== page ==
Thomas Herndon, PhD student in Economics, discovered an Excel coding flaw in an oft-cited paper by economists Kenneth Rogoff and Carmen Reinhart, “Growth in a Time of Debt“, which claims that economic growth plummets when a country’s debt-to-GDP ratio exceeds 90%. The Reinhart-Rogoff paper came out just after Greece went into crisis and, in Paul Krugman’s happy words:
… played right into the desire of many officials to “pivot” from stimulus to austerity. As a result, the paper instantly became famous; it was, and is, surely the most influential economic analysis of recent years. (Paul Krugman, “The Excel Depression“)
Herndon made the discovery while taking a course in Applied Econometrics at the University of Massachusetts Amherst. One of the assignments for the course was to replicate the findings of a famous paper. Herndon’s professors, Michael Ash and Robert Pollin, almost didn’t let him take on the project because the actual prospect of taking a bunch of countries and their growth rates in various years, and averaging them together did not seem like PhD calibre work. However, when they realized what Herndon had found, the three of them agreed to co-author Herndon’s study:
We replicate Reinhart and Rogoff (results) and find that coding errors, selective exclusion of available data, and unconventional weighting of summary statistics lead to serious errors that inaccurately represent the relationship between public debt and GDP growth among 20 advanced economies in the post-war period. (“Does High Public Debt Consistently Stifle Economic Growth? A critique of Reinhart and Rogoff”)
What Herndon’s working paper reveals may not be rocket science, but how the macroeconomics sausage is made, and frankly, it’s not appetizing:
Most of the attention since then has focused on an Excel error that Herndon, Ash, and Pollin found — which caused five countries to be excluded from the analysis — and Reinhart and Rogoff have subsequently acknowledged. That’s pretty embarrassing, but it only changed the result by 0.3 percentage points. Most of the difference had to do instead with how Reinhart and Rogoff weighted the results from different countries. They chose to give each country’s average growth in a particular debt/GDP range the same weight, regardless of how many years the country had been in that situation. As Herndon-Ash-Pollin write, this isn’t an indefensible approach (they do argue that Reinhart and Rogoff should have devoted a lot more ink to defending it). But by taking a different approach, and instead weighting countries’ results by how many years they were above 90% debt/GDP, they were able to get a very different result. (Justin Fox, “Reinhart, Rogoff, and How the Macroeconomic Sausage Is Made“)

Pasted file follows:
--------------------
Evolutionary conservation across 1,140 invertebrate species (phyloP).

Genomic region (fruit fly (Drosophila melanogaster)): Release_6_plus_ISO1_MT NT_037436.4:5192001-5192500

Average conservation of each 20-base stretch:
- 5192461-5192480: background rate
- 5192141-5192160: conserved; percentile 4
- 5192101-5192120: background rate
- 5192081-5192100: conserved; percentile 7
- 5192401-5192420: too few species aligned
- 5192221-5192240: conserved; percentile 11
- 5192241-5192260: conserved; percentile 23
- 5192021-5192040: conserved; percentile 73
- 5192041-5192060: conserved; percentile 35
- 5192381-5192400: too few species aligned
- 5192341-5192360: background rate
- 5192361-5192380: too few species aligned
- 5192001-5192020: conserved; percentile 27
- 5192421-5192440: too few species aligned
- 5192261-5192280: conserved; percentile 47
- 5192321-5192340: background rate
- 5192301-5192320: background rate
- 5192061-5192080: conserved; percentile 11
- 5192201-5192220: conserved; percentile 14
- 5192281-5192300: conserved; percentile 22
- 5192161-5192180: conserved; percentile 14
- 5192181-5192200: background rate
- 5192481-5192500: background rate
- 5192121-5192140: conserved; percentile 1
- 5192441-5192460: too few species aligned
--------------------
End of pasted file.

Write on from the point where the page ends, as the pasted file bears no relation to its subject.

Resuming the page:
Seemingly small choices in how to handle the data can deliver dramatically different results.This is the recipe of mathematical chaos: small differences in initial conditions (such as those due to rounding errors in numerical computation) yielding widely diverging outcomes renders long-term prediction impossible, an effect which is popularly known as the butterfly effect. Carmen Reinhart and Kenneth Rogoff flapping their scholar wings might have provoked an authentic political hurricane.
How right Lord Keynes was when he said that the ideas of economists and political philosophers, both when they are right and when they are wrong, are more powerful than is commonly understood.
What is also worth noticing is that Carmen, Kenneth and Thomas, with the permission of Thomas’ teachers, have reached the immortality which fame confers. Whatever the outcome of the intellectual debate, they can already book a table at El Celler de Can Roca and celebrate that, thanks to them, we finally have a proper name for the current financial crisis: The Excel Depression!
Featured Image: Antonio Caparelli, A sausage man on a bench